Building Beehives For Dummies
Book image
Explore Book Buy On Amazon

Harvesting honey out of top‐bar hives (such as a Kenyan or Warre hives) involves a different approach. You don’t use an uncapping knife and an extractor, because you don’t have durable four‐sided wooden frames that will stand up to the centrifugal force of an extractor. Instead, you can cut the capped honey comb (wax and all) from the top bars and find a way of packaging these sections of comb.

It’s a sticky, messy job. More likely, you want to extract the liquid honey from the comb using a honey press. The comb is cut off the top bars and put into the press. Any debris is strained out (as with the traditional extraction techniques), and the honey is then bottled.

When using a honey press, the honey combs from the top bars are packed in a filter cloth and squeezed under high pressure by means of a screw ­mechanism.

[Credit: Courtesy of Swienty Beekeeping]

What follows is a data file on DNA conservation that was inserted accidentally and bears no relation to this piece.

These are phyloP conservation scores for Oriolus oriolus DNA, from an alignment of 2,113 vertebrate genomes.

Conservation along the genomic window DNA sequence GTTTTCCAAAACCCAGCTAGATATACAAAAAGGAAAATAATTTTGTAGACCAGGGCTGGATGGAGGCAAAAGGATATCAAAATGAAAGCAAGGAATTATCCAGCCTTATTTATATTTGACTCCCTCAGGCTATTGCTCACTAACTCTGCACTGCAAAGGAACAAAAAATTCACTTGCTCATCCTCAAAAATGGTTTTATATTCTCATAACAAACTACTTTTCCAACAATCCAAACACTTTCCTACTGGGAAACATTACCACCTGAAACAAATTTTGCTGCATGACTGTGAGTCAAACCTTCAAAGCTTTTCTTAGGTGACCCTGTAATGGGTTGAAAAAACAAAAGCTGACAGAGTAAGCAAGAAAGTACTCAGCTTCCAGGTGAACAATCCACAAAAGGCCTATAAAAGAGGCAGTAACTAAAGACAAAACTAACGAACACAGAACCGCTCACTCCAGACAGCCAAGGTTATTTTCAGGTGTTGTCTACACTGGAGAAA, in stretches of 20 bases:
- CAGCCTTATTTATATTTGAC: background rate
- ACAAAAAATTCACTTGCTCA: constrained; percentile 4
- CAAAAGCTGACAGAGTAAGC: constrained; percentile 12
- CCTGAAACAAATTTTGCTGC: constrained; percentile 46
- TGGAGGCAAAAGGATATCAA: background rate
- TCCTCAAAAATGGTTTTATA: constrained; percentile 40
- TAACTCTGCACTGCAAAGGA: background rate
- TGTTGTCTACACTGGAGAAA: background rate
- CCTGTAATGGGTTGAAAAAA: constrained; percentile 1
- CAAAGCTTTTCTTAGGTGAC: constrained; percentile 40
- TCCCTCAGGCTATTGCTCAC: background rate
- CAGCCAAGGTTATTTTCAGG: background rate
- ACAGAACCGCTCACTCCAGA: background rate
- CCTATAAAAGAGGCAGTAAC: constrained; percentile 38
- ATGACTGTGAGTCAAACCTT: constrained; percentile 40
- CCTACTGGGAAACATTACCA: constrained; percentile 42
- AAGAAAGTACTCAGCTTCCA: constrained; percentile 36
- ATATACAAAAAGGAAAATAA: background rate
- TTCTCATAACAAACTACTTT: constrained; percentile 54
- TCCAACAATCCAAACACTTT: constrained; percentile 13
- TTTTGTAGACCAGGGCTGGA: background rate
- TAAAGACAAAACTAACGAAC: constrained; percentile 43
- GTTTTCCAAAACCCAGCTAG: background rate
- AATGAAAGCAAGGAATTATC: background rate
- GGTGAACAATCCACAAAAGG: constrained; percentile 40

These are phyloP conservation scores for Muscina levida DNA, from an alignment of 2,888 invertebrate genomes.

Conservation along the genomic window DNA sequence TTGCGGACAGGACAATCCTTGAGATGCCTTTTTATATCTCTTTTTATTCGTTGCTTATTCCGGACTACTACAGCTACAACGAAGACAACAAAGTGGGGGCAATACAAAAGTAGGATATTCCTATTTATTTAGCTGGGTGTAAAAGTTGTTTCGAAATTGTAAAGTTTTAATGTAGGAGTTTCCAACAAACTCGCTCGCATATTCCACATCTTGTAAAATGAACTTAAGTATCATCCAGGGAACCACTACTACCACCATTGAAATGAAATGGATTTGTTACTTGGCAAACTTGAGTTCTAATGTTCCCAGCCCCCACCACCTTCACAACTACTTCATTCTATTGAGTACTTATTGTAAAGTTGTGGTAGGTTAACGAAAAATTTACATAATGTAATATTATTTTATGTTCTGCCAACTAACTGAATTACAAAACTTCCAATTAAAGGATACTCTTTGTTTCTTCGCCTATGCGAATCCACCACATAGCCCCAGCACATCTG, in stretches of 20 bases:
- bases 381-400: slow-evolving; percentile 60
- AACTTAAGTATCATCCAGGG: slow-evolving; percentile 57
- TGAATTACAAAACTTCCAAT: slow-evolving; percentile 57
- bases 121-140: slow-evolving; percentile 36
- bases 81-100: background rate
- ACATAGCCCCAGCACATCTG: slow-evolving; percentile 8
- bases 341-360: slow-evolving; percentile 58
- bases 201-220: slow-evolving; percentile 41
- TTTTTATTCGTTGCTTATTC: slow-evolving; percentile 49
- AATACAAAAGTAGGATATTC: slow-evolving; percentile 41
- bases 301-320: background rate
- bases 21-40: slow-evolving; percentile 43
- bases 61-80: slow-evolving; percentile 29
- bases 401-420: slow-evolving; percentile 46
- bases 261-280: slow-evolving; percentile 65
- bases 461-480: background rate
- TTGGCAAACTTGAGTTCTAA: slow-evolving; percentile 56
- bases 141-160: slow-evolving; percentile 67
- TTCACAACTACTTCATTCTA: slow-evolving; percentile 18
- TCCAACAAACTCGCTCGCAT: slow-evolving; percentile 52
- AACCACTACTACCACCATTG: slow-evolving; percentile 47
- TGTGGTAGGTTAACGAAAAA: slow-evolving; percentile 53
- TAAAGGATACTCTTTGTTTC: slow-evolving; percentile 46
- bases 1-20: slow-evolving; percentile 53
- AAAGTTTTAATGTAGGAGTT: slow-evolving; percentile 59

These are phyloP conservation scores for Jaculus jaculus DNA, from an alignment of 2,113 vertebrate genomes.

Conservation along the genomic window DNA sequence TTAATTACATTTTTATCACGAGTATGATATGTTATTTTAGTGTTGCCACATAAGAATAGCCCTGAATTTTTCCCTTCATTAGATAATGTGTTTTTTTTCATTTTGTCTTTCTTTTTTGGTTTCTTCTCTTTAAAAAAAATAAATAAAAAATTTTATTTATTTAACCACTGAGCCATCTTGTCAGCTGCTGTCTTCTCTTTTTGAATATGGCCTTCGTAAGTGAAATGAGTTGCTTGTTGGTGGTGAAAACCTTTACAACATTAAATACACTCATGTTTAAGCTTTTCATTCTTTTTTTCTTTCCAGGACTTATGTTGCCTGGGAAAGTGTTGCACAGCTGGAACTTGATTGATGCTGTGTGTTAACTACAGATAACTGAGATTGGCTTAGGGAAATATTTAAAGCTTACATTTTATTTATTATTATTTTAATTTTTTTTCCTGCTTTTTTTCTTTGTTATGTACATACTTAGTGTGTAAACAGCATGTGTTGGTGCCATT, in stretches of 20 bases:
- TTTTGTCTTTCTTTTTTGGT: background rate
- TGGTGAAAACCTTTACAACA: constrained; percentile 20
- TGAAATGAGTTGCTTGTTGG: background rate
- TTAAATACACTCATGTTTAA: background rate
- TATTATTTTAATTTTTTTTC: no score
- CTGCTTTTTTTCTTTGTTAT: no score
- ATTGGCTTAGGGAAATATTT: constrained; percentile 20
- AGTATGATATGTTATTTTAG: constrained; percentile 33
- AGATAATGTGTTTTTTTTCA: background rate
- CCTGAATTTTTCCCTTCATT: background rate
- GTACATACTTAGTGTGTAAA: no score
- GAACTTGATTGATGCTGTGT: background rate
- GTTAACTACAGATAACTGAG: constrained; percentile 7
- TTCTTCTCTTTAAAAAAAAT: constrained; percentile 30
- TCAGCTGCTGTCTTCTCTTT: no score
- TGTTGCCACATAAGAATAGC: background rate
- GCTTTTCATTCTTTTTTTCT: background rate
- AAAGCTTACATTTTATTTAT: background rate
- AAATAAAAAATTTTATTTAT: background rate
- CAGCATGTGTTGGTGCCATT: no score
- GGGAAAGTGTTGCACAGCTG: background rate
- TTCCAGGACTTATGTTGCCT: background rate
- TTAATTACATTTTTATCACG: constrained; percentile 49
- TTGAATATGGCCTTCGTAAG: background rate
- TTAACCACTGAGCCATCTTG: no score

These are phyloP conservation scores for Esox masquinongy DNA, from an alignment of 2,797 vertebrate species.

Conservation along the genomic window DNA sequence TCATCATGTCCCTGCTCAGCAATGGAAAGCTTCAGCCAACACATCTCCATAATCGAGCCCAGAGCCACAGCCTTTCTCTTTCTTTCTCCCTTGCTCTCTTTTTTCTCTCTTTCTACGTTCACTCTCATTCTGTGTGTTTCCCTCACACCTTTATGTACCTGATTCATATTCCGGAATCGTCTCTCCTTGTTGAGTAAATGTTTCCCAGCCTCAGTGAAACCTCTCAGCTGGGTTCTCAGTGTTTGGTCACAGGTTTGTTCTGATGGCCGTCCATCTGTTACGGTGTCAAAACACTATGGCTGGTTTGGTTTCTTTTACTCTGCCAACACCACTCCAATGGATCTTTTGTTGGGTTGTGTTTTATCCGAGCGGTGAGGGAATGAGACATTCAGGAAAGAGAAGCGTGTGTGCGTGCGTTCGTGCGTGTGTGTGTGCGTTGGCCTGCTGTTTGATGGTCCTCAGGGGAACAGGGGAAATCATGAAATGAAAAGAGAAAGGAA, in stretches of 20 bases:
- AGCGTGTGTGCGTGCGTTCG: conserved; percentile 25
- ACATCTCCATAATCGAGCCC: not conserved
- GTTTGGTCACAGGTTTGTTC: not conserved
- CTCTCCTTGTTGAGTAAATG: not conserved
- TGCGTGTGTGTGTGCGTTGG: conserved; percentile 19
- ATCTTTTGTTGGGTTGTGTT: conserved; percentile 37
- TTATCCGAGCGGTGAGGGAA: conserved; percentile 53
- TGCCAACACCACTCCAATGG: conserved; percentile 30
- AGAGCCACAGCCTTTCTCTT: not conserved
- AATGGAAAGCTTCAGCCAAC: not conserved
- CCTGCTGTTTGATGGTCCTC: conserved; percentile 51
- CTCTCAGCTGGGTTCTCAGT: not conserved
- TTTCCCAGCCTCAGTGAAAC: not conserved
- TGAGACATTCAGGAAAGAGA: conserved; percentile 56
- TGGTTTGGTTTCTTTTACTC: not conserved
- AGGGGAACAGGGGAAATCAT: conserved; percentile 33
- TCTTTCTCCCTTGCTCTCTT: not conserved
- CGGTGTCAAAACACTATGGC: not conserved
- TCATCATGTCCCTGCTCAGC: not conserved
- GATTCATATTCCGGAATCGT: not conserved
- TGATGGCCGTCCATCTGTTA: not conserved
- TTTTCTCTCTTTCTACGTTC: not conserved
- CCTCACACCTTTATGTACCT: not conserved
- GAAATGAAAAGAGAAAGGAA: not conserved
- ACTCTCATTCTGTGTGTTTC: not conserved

Credit: Courtesy of Swienty Beekeeping

If you are familiar with an apple cider press, this uses similar equipment and a similar process. Honey presses are not that easy to find, and they can be expensive. You are more likely to find honey presses from suppliers in Europe, where they are more commonly used. But if you are clever at building things, the Internet will turn up an array of plans for making your own.

When using the pressing method, you destroy the comb. The bees will have to take the time to build new wax comb on the top bars before they can store more honey. This crushing or pressing method sets honey production back a bit for the next season. That’s one of the disadvantages of top‐bar honey harvesting.

About This Article

This article can be found in the category: